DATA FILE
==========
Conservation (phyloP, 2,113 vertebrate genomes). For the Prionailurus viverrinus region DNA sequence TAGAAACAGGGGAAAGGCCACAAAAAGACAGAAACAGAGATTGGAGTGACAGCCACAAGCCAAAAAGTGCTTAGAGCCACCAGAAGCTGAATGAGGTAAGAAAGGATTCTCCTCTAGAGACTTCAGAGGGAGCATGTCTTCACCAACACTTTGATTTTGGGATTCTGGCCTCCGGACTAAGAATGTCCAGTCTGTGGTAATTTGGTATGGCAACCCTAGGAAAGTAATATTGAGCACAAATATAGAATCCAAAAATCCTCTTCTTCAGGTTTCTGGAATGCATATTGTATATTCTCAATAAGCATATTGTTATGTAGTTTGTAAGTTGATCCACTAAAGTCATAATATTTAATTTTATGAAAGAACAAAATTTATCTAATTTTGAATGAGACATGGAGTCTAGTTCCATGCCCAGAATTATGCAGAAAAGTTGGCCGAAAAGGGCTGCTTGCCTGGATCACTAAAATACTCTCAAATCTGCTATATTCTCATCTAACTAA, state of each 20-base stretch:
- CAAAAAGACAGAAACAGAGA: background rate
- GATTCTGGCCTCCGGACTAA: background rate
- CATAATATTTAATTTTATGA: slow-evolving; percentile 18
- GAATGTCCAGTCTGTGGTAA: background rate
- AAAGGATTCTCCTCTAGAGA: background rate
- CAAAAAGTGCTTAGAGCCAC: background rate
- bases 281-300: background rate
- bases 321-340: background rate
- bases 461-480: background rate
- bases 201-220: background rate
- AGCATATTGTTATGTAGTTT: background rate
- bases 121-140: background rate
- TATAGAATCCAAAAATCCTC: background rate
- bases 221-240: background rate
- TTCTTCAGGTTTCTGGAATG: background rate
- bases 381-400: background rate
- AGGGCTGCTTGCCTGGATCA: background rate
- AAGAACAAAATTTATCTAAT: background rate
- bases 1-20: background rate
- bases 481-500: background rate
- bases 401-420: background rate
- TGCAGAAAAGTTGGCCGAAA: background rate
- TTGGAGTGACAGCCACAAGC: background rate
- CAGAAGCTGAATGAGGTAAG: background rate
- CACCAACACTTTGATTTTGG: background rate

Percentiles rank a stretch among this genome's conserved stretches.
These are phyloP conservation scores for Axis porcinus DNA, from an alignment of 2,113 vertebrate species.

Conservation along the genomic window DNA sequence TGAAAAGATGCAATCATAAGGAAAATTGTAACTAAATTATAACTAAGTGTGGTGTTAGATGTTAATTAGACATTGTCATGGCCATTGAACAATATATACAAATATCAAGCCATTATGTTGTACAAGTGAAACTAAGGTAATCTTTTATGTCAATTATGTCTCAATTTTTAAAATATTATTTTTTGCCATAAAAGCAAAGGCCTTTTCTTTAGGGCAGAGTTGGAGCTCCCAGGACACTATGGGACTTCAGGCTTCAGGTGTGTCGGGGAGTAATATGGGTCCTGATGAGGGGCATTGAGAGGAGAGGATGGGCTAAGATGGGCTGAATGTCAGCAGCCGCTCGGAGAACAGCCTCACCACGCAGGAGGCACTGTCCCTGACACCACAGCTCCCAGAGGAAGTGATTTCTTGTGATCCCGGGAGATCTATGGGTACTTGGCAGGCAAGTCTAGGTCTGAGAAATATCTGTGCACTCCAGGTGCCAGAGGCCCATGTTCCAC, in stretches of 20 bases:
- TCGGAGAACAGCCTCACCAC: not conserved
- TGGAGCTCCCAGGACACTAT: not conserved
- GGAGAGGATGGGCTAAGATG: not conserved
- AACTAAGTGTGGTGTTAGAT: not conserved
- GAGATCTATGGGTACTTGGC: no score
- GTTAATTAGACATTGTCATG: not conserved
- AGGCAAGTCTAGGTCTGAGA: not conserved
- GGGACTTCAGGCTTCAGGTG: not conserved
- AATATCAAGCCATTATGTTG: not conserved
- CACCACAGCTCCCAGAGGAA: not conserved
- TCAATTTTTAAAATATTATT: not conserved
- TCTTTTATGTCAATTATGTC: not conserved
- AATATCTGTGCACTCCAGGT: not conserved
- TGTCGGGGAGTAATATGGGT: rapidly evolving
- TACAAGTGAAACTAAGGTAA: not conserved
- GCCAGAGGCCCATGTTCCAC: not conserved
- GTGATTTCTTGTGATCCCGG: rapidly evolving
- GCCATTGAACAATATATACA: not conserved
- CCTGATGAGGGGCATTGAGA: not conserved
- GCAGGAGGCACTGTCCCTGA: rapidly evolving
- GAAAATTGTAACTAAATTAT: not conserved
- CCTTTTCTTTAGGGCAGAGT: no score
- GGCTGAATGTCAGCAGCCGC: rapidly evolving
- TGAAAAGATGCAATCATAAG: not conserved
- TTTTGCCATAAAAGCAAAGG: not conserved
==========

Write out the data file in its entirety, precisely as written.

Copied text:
Conservation (phyloP, 2,113 vertebrate genomes). For the Prionailurus viverrinus region DNA sequence TAGAAACAGGGGAAAGGCCACAAAAAGACAGAAACAGAGATTGGAGTGACAGCCACAAGCCAAAAAGTGCTTAGAGCCACCAGAAGCTGAATGAGGTAAGAAAGGATTCTCCTCTAGAGACTTCAGAGGGAGCATGTCTTCACCAACACTTTGATTTTGGGATTCTGGCCTCCGGACTAAGAATGTCCAGTCTGTGGTAATTTGGTATGGCAACCCTAGGAAAGTAATATTGAGCACAAATATAGAATCCAAAAATCCTCTTCTTCAGGTTTCTGGAATGCATATTGTATATTCTCAATAAGCATATTGTTATGTAGTTTGTAAGTTGATCCACTAAAGTCATAATATTTAATTTTATGAAAGAACAAAATTTATCTAATTTTGAATGAGACATGGAGTCTAGTTCCATGCCCAGAATTATGCAGAAAAGTTGGCCGAAAAGGGCTGCTTGCCTGGATCACTAAAATACTCTCAAATCTGCTATATTCTCATCTAACTAA, state of each 20-base stretch:
- CAAAAAGACAGAAACAGAGA: background rate
- GATTCTGGCCTCCGGACTAA: background rate
- CATAATATTTAATTTTATGA: slow-evolving; percentile 18
- GAATGTCCAGTCTGTGGTAA: background rate
- AAAGGATTCTCCTCTAGAGA: background rate
- CAAAAAGTGCTTAGAGCCAC: background rate
- bases 281-300: background rate
- bases 321-340: background rate
- bases 461-480: background rate
- bases 201-220: background rate
- AGCATATTGTTATGTAGTTT: background rate
- bases 121-140: background rate
- TATAGAATCCAAAAATCCTC: background rate
- bases 221-240: background rate
- TTCTTCAGGTTTCTGGAATG: background rate
- bases 381-400: background rate
- AGGGCTGCTTGCCTGGATCA: background rate
- AAGAACAAAATTTATCTAAT: background rate
- bases 1-20: background rate
- bases 481-500: background rate
- bases 401-420: background rate
- TGCAGAAAAGTTGGCCGAAA: background rate
- TTGGAGTGACAGCCACAAGC: background rate
- CAGAAGCTGAATGAGGTAAG: background rate
- CACCAACACTTTGATTTTGG: background rate

Percentiles rank a stretch among this genome's conserved stretches.
These are phyloP conservation scores for Axis porcinus DNA, from an alignment of 2,113 vertebrate species.

Conservation along the genomic window DNA sequence TGAAAAGATGCAATCATAAGGAAAATTGTAACTAAATTATAACTAAGTGTGGTGTTAGATGTTAATTAGACATTGTCATGGCCATTGAACAATATATACAAATATCAAGCCATTATGTTGTACAAGTGAAACTAAGGTAATCTTTTATGTCAATTATGTCTCAATTTTTAAAATATTATTTTTTGCCATAAAAGCAAAGGCCTTTTCTTTAGGGCAGAGTTGGAGCTCCCAGGACACTATGGGACTTCAGGCTTCAGGTGTGTCGGGGAGTAATATGGGTCCTGATGAGGGGCATTGAGAGGAGAGGATGGGCTAAGATGGGCTGAATGTCAGCAGCCGCTCGGAGAACAGCCTCACCACGCAGGAGGCACTGTCCCTGACACCACAGCTCCCAGAGGAAGTGATTTCTTGTGATCCCGGGAGATCTATGGGTACTTGGCAGGCAAGTCTAGGTCTGAGAAATATCTGTGCACTCCAGGTGCCAGAGGCCCATGTTCCAC, in stretches of 20 bases:
- TCGGAGAACAGCCTCACCAC: not conserved
- TGGAGCTCCCAGGACACTAT: not conserved
- GGAGAGGATGGGCTAAGATG: not conserved
- AACTAAGTGTGGTGTTAGAT: not conserved
- GAGATCTATGGGTACTTGGC: no score
- GTTAATTAGACATTGTCATG: not conserved
- AGGCAAGTCTAGGTCTGAGA: not conserved
- GGGACTTCAGGCTTCAGGTG: not conserved
- AATATCAAGCCATTATGTTG: not conserved
- CACCACAGCTCCCAGAGGAA: not conserved
- TCAATTTTTAAAATATTATT: not conserved
- TCTTTTATGTCAATTATGTC: not conserved
- AATATCTGTGCACTCCAGGT: not conserved
- TGTCGGGGAGTAATATGGGT: rapidly evolving
- TACAAGTGAAACTAAGGTAA: not conserved
- GCCAGAGGCCCATGTTCCAC: not conserved
- GTGATTTCTTGTGATCCCGG: rapidly evolving
- GCCATTGAACAATATATACA: not conserved
- CCTGATGAGGGGCATTGAGA: not conserved
- GCAGGAGGCACTGTCCCTGA: rapidly evolving
- GAAAATTGTAACTAAATTAT: not conserved
- CCTTTTCTTTAGGGCAGAGT: no score
- GGCTGAATGTCAGCAGCCGC: rapidly evolving
- TGAAAAGATGCAATCATAAG: not conserved
- TTTTGCCATAAAAGCAAAGG: not conserved